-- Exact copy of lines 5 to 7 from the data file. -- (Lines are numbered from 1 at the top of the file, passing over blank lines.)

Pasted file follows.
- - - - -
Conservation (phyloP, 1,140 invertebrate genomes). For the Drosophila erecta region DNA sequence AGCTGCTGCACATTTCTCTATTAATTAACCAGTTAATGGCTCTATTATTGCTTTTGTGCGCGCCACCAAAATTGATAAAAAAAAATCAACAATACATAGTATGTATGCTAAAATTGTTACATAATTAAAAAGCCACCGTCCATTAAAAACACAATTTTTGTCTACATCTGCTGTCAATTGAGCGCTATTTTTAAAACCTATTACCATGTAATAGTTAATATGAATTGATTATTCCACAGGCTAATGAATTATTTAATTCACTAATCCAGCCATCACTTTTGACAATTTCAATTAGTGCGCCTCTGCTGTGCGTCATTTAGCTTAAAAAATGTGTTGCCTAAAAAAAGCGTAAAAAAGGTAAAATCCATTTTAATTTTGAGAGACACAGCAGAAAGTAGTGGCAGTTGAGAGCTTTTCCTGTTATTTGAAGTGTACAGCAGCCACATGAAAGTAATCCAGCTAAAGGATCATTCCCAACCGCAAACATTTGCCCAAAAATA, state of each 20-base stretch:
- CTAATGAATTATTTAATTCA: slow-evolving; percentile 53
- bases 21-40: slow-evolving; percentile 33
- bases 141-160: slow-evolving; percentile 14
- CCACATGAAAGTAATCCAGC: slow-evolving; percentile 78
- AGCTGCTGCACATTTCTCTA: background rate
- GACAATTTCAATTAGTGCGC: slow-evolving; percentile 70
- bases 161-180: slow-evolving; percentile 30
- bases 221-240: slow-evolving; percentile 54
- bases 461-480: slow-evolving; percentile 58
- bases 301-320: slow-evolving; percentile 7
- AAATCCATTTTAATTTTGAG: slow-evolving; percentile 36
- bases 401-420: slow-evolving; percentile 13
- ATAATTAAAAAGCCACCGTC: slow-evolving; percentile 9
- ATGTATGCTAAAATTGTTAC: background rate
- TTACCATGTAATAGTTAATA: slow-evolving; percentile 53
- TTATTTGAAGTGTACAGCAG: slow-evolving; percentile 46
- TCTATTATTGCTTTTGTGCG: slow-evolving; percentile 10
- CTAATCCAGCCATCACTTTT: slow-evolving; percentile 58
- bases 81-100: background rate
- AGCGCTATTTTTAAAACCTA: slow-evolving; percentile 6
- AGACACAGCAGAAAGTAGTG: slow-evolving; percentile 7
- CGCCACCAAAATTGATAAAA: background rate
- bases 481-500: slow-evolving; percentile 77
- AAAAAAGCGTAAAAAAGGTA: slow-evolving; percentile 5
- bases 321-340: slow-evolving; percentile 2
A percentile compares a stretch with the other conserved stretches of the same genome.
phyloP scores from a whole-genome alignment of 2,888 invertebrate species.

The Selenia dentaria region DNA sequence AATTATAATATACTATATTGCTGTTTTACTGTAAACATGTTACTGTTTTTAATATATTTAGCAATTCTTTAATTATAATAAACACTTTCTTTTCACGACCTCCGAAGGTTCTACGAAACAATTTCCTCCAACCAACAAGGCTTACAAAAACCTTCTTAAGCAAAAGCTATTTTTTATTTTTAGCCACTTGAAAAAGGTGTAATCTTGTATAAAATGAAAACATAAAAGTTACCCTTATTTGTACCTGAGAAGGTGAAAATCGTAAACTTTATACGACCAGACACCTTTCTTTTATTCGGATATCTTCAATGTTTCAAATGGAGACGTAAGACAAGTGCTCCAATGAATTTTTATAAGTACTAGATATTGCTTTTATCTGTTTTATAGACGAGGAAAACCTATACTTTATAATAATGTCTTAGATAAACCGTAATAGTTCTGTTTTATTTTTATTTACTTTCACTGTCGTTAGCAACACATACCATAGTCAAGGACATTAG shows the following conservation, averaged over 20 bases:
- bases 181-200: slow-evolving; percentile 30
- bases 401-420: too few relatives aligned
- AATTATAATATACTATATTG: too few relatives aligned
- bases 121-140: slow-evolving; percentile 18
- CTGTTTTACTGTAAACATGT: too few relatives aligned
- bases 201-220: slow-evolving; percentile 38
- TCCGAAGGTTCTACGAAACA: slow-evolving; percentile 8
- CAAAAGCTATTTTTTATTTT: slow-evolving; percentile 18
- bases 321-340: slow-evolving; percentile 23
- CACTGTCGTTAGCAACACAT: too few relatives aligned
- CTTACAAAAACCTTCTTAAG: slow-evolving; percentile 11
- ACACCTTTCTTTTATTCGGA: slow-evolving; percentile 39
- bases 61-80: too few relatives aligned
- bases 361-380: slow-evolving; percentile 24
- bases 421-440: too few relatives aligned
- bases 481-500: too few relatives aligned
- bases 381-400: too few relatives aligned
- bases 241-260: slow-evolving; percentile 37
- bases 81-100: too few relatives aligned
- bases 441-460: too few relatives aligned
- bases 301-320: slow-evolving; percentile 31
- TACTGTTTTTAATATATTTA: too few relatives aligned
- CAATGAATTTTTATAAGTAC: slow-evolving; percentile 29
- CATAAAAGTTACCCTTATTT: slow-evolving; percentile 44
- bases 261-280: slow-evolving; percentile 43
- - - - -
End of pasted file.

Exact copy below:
- CCACATGAAAGTAATCCAGC: slow-evolving; percentile 78
- AGCTGCTGCACATTTCTCTA: background rate
- GACAATTTCAATTAGTGCGC: slow-evolving; percentile 70